The worrying logic in the eurozone

The logic of eurozone authorities has decoupled from the logic of financial markets, and as a result the implemented exit strategy from the crisis has been inefficient and dangerous, writes Patrick Artus, chief economist at Natixis.

Usually, financial markets in crisis require a slow adjustment plan combined with growth stimulation. When it comes to the eurozone, however, there has been a collapse in activity due to a European logic that does not match this requirement.

The determination to rapidly reduce fiscal deficits and improve competitiveness via a fall in wages, while prices are rigid, has led to this collapse. The stubbornness in this resolve has resulted in a worsening of fiscal deficits and a reduction in external deficits – mainly due to the decline in domestic demand.

Worryingly, recent decisions – including maintaining the schedule for fiscal deficit reduction in Greece, and further fiscal austerity measures in Spain and Italy – show that this strategy is being maintained, despite its inefficiency.

The exit strategy from the eurozone crisis, implemented in 2009, includes a rapid reduction in fiscal deficits and an improvement in competitiveness for the countries with problematic foreign trade (e.g. Ireland until 2008, Spain, Portugal, Greece and Italy, and France since 2005). These countries, European political leaders argue, allowed their wage costs to spin out of control since the creation of the euro.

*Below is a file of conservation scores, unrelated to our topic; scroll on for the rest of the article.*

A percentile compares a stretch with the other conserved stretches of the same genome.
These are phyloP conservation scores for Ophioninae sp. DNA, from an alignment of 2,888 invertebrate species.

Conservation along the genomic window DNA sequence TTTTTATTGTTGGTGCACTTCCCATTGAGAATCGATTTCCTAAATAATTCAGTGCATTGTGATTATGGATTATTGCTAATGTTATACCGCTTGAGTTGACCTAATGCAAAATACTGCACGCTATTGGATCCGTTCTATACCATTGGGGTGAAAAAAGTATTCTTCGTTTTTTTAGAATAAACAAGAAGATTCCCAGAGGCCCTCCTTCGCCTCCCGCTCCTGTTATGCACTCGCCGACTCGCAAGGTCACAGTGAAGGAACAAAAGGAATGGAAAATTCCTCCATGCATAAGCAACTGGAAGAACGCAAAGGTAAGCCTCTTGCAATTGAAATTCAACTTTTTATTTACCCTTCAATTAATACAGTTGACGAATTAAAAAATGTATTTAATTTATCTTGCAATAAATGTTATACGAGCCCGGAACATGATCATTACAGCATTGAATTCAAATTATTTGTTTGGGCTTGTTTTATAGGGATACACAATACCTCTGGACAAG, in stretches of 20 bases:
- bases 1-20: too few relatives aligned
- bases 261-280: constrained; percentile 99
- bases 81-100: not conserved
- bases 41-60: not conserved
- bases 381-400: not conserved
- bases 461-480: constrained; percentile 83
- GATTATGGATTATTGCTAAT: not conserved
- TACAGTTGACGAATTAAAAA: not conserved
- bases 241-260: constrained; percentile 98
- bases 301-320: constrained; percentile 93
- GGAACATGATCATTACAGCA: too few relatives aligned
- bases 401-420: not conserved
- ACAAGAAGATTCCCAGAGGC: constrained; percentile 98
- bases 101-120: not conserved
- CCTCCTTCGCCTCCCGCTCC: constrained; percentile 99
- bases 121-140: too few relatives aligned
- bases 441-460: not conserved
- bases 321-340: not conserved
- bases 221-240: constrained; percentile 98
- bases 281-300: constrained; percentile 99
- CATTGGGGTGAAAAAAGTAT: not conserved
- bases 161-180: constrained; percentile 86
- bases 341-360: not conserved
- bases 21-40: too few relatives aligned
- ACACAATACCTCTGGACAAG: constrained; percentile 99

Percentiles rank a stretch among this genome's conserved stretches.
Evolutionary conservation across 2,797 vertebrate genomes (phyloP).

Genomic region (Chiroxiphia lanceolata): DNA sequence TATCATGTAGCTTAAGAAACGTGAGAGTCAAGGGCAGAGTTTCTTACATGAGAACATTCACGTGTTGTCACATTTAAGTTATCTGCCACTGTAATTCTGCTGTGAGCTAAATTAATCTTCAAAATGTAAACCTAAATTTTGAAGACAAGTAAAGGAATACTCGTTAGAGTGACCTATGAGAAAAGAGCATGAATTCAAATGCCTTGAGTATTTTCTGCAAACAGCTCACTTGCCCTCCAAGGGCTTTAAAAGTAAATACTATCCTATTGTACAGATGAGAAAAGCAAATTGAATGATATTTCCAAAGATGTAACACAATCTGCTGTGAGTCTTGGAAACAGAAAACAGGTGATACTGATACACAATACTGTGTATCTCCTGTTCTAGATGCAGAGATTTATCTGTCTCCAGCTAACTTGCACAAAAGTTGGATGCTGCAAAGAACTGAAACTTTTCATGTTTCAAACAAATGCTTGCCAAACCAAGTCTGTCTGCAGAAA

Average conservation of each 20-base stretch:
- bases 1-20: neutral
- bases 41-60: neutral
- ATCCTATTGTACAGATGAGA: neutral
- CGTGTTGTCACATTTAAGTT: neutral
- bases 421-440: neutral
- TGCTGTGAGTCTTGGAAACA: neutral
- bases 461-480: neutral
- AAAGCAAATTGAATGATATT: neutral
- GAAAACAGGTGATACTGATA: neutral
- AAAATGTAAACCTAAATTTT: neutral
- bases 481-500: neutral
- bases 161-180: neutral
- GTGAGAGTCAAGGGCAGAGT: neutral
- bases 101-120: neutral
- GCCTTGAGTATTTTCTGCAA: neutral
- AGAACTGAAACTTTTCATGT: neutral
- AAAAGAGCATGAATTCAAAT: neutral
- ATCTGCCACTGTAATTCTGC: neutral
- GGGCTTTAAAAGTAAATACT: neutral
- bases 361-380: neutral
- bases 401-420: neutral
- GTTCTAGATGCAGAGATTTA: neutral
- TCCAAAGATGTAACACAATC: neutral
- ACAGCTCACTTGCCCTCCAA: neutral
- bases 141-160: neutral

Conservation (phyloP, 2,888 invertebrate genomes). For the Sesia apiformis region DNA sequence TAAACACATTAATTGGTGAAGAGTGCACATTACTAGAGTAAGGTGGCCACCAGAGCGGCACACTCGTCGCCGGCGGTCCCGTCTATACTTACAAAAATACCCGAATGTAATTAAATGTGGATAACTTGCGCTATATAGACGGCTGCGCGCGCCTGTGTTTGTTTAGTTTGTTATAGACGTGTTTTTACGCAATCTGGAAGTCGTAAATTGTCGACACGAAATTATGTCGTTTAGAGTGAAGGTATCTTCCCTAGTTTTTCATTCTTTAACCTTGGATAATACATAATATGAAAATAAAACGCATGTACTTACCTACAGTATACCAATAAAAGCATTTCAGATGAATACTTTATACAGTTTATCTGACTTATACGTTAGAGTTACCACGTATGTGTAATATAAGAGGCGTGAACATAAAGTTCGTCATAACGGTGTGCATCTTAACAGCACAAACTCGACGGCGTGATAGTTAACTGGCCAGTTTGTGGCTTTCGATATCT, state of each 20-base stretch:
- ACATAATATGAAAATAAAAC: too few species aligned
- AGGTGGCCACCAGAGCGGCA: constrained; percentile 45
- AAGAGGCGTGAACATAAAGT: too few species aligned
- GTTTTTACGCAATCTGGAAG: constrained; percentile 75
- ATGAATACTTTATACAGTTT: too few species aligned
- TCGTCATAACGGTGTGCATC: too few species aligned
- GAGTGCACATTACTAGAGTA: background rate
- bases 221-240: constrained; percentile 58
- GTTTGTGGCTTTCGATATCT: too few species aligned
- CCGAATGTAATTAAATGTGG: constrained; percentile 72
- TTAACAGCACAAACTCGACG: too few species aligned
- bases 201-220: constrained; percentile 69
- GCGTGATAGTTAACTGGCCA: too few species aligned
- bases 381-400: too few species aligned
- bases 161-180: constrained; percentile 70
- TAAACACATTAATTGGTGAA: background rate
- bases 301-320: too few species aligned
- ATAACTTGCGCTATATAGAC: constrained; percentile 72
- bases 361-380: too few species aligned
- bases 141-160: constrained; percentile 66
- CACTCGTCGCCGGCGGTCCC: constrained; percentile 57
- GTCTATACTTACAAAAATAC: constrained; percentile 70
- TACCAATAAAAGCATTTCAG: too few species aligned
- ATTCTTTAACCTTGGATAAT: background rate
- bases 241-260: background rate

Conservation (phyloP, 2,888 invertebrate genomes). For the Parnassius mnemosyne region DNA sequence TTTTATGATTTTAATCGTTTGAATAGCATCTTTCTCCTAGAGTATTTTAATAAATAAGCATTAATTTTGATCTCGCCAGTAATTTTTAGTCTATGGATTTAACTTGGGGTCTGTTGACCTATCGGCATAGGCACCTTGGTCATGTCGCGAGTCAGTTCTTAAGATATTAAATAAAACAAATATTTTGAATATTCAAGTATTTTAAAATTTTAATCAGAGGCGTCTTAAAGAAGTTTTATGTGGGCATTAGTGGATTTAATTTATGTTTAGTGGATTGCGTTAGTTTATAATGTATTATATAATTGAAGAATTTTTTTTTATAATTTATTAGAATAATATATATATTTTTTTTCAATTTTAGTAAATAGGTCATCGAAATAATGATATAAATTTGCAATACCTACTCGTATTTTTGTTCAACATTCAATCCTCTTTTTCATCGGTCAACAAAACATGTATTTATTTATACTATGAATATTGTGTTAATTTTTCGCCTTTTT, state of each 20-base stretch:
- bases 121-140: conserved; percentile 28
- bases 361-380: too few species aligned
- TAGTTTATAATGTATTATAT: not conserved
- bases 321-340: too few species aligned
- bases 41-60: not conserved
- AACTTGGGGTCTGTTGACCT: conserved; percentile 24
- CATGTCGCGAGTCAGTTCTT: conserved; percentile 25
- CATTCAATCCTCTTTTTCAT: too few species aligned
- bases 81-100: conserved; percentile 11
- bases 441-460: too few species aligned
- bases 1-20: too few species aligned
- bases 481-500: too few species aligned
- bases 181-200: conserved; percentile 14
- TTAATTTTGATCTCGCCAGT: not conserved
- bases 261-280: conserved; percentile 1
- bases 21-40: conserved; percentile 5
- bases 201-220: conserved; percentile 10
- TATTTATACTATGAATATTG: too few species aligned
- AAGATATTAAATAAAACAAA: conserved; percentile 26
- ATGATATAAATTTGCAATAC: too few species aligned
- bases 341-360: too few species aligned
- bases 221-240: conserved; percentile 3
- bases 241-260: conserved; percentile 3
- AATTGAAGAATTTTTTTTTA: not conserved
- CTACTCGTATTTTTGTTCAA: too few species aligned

But this strategy has shown itself to be inefficient and dangerous.

As these countries have each reduced their fiscal deficits simultaneously, the fiscal multiplier has proved to be very high, and there has been a far greater fall in real activity than expected.

The decline in activity has been amplified by the fact that, as prices are rigid (except in Ireland), the policies have led to a sharp fall in real wages.

The current situation is indeed very worrying: there has been a drastic rise in unemployment, making the talk of reducing fiscal deficits scarcely achievable.

The reduction in external deficits – in the cases where it has actually been reduced (in Spain, Portugal, Greece, and Ireland) – is not the result of an improvement in competitiveness and exports, which have been weakened, but is mainly due to the decline in domestic demand, and thus a reduction in imports.

 

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